Global Atmospheric δ13CH4 and CH4 Trends for 2000–2020 from the Atmospheric Transport Model TM5 Using CH4 from Carbon Tracker Europe–CH4 Inversions

Vilma Mannisenaho*, Aki Tsuruta, Leif Backman, Sander Houweling, Arjo Segers, Maarten Krol, Marielle Saunois, Benjamin Poulter, Zhen Zhang, Xin Lan, Edward J. Dlugokencky, Sylvia Michel, James W.C. White, Tuula Aalto

*Corresponding author for this work

Research output: Contribution to journalArticleAcademicpeer-review

Abstract

This study investigates atmospheric (Formula presented.) CH (Formula presented.) trends, as produced by a global atmospheric transport model using CH (Formula presented.) inversions from CarbonTracker-Europe CH (Formula presented.) for 2000–2020, and compares them to observations. The CH (Formula presented.) inversions include the grouping of the emissions both by (Formula presented.) CH (Formula presented.) isotopic signatures and process type to investigate the effect, and to estimate the CH (Formula presented.) magnitudes and model CH (Formula presented.) and (Formula presented.) CH (Formula presented.) trends. In addition to inversion results, simulations of the global atmospheric transport model were performed with modified emissions. The estimated global CH (Formula presented.) trends for oil and gas were found to increase more than coal compared to the priors from 2000–2006 to 2007–2020. Estimated trends for coal emissions at 30 (Formula presented.) N–60 (Formula presented.) N are less than 50% of those from priors. Estimated global CH (Formula presented.) rice emissions trends are opposite to priors, with the largest contribution from the EQ to 60 (Formula presented.) N. The results of this study indicate that optimizing wetland emissions separately produces better agreement with the observed (Formula presented.) CH (Formula presented.) trend than optimizing all biogenic emissions simultaneously. This study recommends optimizing separately biogenic emissions with similar isotopic signature to wetland emissions. In addition, this study suggests that fossil-based emissions were overestimated by 9% after 2012 and biogenic emissions are underestimated by 8% in the inversion using EDGAR v6.0 as priors.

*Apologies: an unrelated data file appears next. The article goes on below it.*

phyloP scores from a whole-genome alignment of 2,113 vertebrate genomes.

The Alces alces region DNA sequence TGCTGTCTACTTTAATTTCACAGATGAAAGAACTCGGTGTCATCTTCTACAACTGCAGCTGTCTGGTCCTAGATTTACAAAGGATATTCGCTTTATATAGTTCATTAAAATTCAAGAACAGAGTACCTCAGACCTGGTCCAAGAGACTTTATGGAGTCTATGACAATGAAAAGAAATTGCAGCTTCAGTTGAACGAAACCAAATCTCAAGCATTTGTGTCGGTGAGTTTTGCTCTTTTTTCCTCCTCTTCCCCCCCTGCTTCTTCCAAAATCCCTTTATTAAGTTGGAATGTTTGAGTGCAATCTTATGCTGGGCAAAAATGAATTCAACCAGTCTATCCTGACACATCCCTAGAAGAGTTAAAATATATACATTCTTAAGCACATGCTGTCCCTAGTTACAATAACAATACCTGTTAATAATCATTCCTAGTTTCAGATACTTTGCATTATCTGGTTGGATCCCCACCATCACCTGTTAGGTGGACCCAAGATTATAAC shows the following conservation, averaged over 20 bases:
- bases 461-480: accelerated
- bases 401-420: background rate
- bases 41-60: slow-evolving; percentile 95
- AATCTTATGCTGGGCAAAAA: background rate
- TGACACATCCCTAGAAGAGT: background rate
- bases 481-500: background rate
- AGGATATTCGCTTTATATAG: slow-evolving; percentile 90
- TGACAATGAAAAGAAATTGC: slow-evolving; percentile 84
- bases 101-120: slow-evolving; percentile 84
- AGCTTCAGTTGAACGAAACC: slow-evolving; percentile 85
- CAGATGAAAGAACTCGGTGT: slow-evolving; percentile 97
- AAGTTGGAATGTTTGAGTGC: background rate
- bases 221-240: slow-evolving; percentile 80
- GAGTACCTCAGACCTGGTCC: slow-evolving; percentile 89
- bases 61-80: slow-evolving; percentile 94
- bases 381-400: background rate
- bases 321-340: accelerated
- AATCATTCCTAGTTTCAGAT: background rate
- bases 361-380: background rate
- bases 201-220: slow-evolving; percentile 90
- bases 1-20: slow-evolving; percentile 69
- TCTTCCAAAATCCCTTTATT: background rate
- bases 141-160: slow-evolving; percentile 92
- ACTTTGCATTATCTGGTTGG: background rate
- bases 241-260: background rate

Original languageEnglish
Article number1121
JournalAtmosphere
Volume14
Issue number7
DOIs
Publication statusPublished - Jul 2023

Keywords

  • atmospheric modelling
  • isotopes
  • methane

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